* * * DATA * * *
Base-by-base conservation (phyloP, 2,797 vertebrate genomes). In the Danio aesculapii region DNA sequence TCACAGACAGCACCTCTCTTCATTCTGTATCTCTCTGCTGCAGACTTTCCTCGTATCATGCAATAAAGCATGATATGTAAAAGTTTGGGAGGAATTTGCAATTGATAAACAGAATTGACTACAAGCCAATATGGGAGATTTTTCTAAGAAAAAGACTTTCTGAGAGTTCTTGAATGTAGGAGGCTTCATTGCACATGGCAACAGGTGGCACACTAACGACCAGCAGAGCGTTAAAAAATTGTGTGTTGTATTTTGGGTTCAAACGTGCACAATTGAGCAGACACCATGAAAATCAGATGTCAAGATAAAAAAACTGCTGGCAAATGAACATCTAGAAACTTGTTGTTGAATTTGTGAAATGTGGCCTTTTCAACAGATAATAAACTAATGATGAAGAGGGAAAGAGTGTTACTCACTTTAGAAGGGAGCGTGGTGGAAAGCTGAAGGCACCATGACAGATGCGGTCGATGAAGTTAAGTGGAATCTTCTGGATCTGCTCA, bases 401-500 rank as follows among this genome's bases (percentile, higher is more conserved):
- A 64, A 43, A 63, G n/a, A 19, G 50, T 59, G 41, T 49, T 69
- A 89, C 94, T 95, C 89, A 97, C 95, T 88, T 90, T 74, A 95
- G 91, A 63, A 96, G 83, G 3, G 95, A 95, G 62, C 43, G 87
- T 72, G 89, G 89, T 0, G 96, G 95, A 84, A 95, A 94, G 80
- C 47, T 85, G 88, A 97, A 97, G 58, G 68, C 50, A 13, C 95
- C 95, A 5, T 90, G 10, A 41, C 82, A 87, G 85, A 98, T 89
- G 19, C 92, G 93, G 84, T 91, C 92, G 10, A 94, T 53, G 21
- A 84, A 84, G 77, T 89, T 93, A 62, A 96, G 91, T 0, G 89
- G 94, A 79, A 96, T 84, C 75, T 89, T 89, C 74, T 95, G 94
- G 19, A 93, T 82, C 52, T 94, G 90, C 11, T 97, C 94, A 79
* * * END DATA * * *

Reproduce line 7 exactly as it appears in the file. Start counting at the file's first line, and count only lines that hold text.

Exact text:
- C 95, A 5, T 90, G 10, A 41, C 82, A 87, G 85, A 98, T 89